Reasonable for panel to sanction medical student for leaving medical records in a dumpster

16. February 2021 0

A formal complaint of academic misconduct was made against Zhu, a third-year medical student in the College of Medicine (the “College”) at the University of Saskatchewan on behalf of the Saskatchewan Health Authority that there had been an unauthorized release of confidential information in connection with health records which were found abandoned in a dumpster adjacent to his apartment.

Administrative law – Decisions reviewed – College of Medicine – Judicial review – Procedural requirements and fairness – Natural justice – Physicians and surgeons – Professional misconduct or conduct unbecoming

Zhu v. University of Saskatchewan (College of Medicine), [2020] S.J. No. 461, 2020 SKQB 308, Saskatchewan Court of Queen’s Bench, November 23, 2020, N.G. Gabrielson J.

Zhu was provided with notice from the College that a panel (the “Panel”) was being established in accordance with the College’s “Procedures for Concerns with Medical Student Professional Behaviour” (the “Procedures”).

Zhu appeared with counsel at a hearing held by the Panel. At the hearing, he admitted to having brought the records home with him for what he described as educational purposes and apologized. In its reasons given 10 days later, the Panel made a finding of professional misconduct against Zhu for breaching the confidentiality of patients, and for failing to demonstrate due care and attention to his patients’ medical records. The Panel made a number of recommendations regarding sanctions against Zhu including that he repeat a year of the program, he take a medical ethics course, and that, if a future professionalism issue arises, expulsion from the program be strongly considered.

Zhu appealed the decision to an Appeal Board, which upheld the decision of the Panel and the sanctions it imposed.

Zhu brought an application for judicial review of the decisions of the Panel and the Appeal Board to the Saskatchewan Court of Queen’s Bench. His counsel raised five issues for consideration: (1) whether the principles of natural justice were breached; (2) whether the findings of the Panel as to credibility and sanctions related to previous disciplinary events; (3) whether the Panel improperly put the onus on Zhu to apologize; (4) whether the Appeal Board misconstrued Zhu’s ground of appeal as an allegation of reverse onus; and (5) whether the Appeal Board erred in refusing to admit and consider new evidence. The appeal was dismissed for the reasons that follow.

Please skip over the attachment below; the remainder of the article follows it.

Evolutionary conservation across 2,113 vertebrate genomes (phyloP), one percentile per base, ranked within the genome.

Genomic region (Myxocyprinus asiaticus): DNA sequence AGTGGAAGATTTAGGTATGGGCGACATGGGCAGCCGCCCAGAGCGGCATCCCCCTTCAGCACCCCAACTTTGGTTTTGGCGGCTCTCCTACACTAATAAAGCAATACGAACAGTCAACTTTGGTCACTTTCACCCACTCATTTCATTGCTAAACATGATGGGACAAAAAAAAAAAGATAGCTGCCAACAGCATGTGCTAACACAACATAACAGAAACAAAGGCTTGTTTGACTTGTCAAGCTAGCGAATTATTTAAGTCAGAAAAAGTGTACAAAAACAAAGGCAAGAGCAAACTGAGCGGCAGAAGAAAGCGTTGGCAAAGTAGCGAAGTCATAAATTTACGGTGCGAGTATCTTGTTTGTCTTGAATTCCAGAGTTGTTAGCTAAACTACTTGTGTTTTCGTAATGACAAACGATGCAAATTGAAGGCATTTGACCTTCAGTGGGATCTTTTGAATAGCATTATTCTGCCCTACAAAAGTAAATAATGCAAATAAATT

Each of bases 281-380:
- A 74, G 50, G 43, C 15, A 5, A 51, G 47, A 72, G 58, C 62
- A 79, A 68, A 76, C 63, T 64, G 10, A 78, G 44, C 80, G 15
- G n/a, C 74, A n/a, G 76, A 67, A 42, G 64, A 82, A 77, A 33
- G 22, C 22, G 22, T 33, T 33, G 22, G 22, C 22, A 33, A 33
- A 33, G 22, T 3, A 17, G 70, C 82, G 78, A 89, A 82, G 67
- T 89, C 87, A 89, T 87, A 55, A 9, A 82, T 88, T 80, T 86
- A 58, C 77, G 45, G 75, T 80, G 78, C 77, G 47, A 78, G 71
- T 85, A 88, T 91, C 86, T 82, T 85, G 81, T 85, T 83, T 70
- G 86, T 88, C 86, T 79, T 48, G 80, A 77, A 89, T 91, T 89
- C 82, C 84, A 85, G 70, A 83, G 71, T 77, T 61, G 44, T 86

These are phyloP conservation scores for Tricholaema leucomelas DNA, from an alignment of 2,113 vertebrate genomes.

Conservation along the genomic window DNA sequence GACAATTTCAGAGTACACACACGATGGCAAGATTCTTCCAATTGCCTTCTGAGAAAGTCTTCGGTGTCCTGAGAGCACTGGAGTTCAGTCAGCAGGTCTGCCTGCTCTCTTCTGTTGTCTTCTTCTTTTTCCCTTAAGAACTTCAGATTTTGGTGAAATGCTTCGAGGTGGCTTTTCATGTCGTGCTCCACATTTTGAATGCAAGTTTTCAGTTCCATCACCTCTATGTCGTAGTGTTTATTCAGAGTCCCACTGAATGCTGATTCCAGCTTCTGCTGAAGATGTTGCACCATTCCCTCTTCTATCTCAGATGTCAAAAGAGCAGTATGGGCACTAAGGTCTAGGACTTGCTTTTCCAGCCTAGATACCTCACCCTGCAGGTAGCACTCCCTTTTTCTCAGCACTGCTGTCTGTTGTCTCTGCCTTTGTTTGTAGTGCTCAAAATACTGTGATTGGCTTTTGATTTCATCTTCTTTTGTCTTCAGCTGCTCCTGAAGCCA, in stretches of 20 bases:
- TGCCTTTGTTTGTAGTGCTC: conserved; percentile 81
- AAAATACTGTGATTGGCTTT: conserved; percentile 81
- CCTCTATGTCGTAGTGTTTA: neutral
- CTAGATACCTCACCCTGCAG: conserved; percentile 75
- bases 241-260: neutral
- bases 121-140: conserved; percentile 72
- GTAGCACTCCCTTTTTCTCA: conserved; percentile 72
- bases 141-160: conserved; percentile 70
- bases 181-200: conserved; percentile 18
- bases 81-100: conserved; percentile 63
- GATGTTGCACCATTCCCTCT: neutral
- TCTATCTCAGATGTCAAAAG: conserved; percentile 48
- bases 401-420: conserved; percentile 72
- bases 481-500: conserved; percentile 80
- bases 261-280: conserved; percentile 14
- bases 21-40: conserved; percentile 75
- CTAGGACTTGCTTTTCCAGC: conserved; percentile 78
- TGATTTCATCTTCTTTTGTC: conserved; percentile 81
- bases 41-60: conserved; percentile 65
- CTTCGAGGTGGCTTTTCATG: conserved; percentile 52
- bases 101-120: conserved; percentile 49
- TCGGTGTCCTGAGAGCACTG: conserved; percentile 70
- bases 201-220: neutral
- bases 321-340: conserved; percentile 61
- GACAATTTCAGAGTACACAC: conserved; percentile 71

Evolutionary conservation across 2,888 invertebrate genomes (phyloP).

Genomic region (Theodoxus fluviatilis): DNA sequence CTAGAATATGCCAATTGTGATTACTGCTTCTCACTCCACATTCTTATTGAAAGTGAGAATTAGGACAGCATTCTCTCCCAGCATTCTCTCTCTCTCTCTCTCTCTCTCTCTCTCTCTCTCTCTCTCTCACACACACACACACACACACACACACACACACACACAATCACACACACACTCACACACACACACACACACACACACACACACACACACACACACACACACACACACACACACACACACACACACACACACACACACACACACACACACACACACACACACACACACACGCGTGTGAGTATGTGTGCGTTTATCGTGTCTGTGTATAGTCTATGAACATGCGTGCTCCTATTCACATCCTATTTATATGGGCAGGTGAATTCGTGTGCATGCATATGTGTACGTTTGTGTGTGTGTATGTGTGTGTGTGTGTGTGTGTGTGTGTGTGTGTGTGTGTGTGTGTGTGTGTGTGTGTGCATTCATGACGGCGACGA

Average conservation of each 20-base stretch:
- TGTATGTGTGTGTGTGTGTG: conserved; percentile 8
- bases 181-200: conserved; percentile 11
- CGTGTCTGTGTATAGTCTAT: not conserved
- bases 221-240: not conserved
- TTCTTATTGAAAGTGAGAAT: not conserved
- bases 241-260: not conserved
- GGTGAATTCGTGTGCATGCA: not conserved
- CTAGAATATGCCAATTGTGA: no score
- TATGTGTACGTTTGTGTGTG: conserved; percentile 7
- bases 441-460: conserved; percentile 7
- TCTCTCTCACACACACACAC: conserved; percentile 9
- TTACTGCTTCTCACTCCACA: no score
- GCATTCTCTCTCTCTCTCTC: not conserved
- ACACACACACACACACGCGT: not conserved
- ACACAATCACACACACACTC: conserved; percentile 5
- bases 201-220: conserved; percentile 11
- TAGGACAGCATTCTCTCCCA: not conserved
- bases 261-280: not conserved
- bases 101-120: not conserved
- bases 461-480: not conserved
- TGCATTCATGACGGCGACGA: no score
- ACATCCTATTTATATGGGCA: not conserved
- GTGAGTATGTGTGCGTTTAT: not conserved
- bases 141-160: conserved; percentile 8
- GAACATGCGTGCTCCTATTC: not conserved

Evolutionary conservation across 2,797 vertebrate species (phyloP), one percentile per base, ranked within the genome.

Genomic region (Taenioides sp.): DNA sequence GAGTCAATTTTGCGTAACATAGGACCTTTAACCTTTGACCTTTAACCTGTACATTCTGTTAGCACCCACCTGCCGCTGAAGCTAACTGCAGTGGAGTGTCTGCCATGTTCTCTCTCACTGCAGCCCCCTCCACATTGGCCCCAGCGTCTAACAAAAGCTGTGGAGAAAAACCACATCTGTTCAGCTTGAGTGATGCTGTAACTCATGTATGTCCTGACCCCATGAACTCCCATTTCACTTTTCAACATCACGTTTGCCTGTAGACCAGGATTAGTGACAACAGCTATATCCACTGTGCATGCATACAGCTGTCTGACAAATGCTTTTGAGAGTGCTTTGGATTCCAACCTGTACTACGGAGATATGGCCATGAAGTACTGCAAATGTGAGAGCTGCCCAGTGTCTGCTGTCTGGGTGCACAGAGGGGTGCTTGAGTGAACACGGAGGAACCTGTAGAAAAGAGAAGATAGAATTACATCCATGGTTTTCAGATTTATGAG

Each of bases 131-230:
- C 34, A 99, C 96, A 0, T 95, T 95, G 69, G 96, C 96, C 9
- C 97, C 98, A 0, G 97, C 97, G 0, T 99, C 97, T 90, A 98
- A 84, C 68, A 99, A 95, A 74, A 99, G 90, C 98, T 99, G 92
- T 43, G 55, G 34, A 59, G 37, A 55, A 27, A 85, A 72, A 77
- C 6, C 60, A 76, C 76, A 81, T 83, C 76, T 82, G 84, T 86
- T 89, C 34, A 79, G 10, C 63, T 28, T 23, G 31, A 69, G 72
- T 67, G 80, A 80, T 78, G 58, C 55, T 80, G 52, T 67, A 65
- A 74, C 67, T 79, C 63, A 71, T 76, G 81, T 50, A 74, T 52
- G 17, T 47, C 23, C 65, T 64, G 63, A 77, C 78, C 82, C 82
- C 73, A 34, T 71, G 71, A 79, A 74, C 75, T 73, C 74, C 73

After determining the standard of review was reasonableness, the court considered Zhu’s claim that the principles of natural justice were breached, as the Panel did not follow an adversarial style as described in the Procedures, but rather adopted an inquisitional role to obtain evidence. The court found that Zhu was treated fairly during the entire process before the Panel, that he was provided with appropriate notice where applicable, that he appeared with counsel, and that he had an opportunity to respond to the complaint. The court further held that the sanctions imposed were rationally connected to the complaint made by the reporter. The court noted that the Panel is an administrative body set up by the University to consider lapses in medical student behaviour, and that the process it followed accorded with the Procedures, provided a high degree of procedural fairness to Zhu, and accorded with the principles of natural justice.

The court next considered whether the findings of the Panel as to credibility and sanctions related to previous disciplinary events. The court held that the procedure followed by the Panel accorded with the Order of Proceedings and the sanctions recommended were authorized by the Regulations. The court held that the Panel’s decision was reasonable, transparent, and justifiable.

Regarding credibility and Zhu’s apology, the court held that the Panel was in the best position to assess Zhu’s credibility and/or remorse; the court was satisfied the Panel had the authority to make the decision it did concerning Zhu’s apology and to impose sanctions based on its findings.

With respect to Zhu’s two concerns regarding the Appeal Board’s findings, the court was satisfied that the Board’s decision that the Panel had not reversed the onus of proof was reasonable, and that the Board appropriately exercised its discretion to refuse new evidence from Zhu for the appeal because it could have been brought earlier and would not have been potentially decisive of any of the issues before the Board.

This case was digested by JoAnne G. Barnum, and first published in the LexisNexis® Harper Grey Administrative Law Netletter and the Harper Grey Administrative Law Newsletter.  If you would like to discuss this case further, please contact JoAnne G. Barnum at

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